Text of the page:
Ever heard of “Poverty Porn” in connection with fundraising?

in Copywriting - Nonprofit,Fundraising

I’m hoping the answer is “NO.”

In his blog “Future Fundraising Now,” Jeff Brooks shares his thoughts on a blog post from an aid worker in Ethiopia: Owen Barder.  I agree wholeheartedly with Jeff and here I’ll throw in my 2¢ worth.

Essentially, Owen disagrees with the need to make a personal connection between donors and those they help.  His experience is that it requires the beneficiaries of the aid to share their stories.  He refers to this as “prostituting” themselves.

Here’s an excerpt from Owen’s post:

“…a broader problem, with the citizens of rich countries, who seem to be unwilling to sacrifice a tiny part of their income to help a fellow human being unless they feel some sort of personal connection with the recipient.   This is charity of a Dickensian sort: not a system of social justice and protection, but throwing some coins to a beggar in the street and expecting to be lavishly thanked.

Quenching the appetite for poverty porn is rational for each charity, NGO and aid agency: that is what they need to do to survive; but it is socially harmful.  We have to work harder to convince the public to make contributions without the titillation of letters from children or logos on lorries, but based on systematic and rigorous evidence of the difference that their contributions are making.” [Note: I put some of Owen’s words in bold myself to draw your attention to them.]

Personal connections are essential.  And the challenge is that very, very, very few Americans have any concept of the level of poverty people in developing nations face.  It’s two, three or more levels worse than what the poor face here at home.

Now I’m NOT diminishing the hardships of my fellow Americans!  My point is that it takes extra effort to get people to understand the severity and depth of the poverty in other countries.  Unless you’ve seen some of it first hand – which I have and I don’t mean on TV – it really is hard to grasp the full impact of the tragedy.  There’s nothing like it in our country and we’re very blessed this way.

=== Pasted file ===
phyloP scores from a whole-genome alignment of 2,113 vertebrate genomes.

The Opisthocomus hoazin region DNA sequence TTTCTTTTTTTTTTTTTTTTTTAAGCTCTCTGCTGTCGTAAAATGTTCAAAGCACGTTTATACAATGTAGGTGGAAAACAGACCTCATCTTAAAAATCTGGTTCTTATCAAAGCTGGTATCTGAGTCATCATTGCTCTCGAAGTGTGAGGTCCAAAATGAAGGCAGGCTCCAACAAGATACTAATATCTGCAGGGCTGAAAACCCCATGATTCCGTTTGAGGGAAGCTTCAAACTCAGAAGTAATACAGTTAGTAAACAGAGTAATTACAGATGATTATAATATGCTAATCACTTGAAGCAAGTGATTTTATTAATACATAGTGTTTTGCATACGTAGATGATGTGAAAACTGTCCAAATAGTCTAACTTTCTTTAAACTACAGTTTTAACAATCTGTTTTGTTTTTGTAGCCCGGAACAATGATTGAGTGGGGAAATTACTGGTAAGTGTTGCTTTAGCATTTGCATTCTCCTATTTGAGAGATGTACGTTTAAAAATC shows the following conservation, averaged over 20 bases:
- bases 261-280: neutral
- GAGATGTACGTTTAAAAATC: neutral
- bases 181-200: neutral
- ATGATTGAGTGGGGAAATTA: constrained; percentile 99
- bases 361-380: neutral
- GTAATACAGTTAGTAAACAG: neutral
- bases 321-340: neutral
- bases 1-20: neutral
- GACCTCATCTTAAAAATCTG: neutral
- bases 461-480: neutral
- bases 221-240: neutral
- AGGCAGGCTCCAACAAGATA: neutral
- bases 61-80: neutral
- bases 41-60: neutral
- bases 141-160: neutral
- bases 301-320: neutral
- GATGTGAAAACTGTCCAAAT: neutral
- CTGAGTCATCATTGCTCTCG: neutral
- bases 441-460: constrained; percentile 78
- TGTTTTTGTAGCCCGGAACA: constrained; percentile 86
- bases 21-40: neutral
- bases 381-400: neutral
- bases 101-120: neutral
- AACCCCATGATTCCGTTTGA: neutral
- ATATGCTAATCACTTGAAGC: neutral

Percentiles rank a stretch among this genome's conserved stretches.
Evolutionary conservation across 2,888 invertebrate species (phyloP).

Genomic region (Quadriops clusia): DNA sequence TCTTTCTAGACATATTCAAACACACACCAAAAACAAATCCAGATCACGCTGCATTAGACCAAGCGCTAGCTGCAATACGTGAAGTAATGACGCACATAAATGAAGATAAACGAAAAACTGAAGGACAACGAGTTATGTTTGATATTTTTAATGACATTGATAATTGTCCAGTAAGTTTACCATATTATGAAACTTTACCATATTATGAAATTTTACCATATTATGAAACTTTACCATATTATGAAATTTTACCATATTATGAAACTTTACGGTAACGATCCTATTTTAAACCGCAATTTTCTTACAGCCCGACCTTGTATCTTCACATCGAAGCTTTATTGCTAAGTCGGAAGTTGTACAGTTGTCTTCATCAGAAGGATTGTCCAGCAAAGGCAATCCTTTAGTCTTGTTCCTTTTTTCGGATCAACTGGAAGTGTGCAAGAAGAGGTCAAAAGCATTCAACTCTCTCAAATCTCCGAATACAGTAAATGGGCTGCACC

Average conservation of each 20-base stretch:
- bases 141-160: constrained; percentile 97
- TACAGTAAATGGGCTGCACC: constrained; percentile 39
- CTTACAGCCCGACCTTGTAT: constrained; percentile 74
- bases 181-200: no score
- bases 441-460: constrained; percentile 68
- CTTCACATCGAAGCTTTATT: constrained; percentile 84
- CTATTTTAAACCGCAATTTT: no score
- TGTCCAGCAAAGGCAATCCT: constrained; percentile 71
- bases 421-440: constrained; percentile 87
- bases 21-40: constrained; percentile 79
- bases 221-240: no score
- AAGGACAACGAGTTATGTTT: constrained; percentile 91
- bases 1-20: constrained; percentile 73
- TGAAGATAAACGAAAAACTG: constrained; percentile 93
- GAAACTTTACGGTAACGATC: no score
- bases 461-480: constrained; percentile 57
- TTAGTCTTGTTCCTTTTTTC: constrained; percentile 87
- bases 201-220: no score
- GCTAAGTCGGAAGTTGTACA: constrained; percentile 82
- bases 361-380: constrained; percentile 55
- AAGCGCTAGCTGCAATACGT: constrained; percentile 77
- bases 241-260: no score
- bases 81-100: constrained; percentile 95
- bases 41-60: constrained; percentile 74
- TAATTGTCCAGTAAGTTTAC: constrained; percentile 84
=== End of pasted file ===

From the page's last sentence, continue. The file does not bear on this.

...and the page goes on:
That doesn’t mean we don’t care.  The U.S. is the most generous country on earth when it comes to supporting nonprofits and disaster relief.

Nonetheless, if you just present a factual summation of the problem . . .  some cold systematic and rigorous evidence then your charity will receive funding.  But to receive more funding and to keep donors giving they must have a personal connection.  And it is possible to make a strong connection without asking the children to write the letters.

For example:  Whenever my clients are able to provide the framework of a story I’m thrilled.  I take the information skeleton and go to work.  This is because I love to open with a story about one person – child or adult – who needs help.  I want to give them a name – Ethan – and succinctly tell their story by painting a vivid picture for the donor.  Then I share how a gift from someone like you made a difference in Ethan’s life.  Here’s what he enjoys today, thanks to you.  The donor connects with Ethan one-on-one.

Why do I enjoy this technique so much?  I know there’s a sweet increase in response rates when I’m given free reign to write fundraising letters this way.  And at imes I’ve also seen the average gift size increase with the response rate.

If you merely talk about people in general.  If you cite statistics such as 10,000 suffering without enough food…you will raise money.  But you’ll raise MORE when you make a personal connection between one person in need and one donor.

I don’t have Owen’s front line experience.  Yet I do know what it takes to raise funds for charities.  Helping donors see the personal human experience of need and suffering is not “prostituting” the needy in my opinion.  It’s serving mankind.

Here’s another link to Jeff Brook’s blog where you can also connect to Owen Barder’s blog.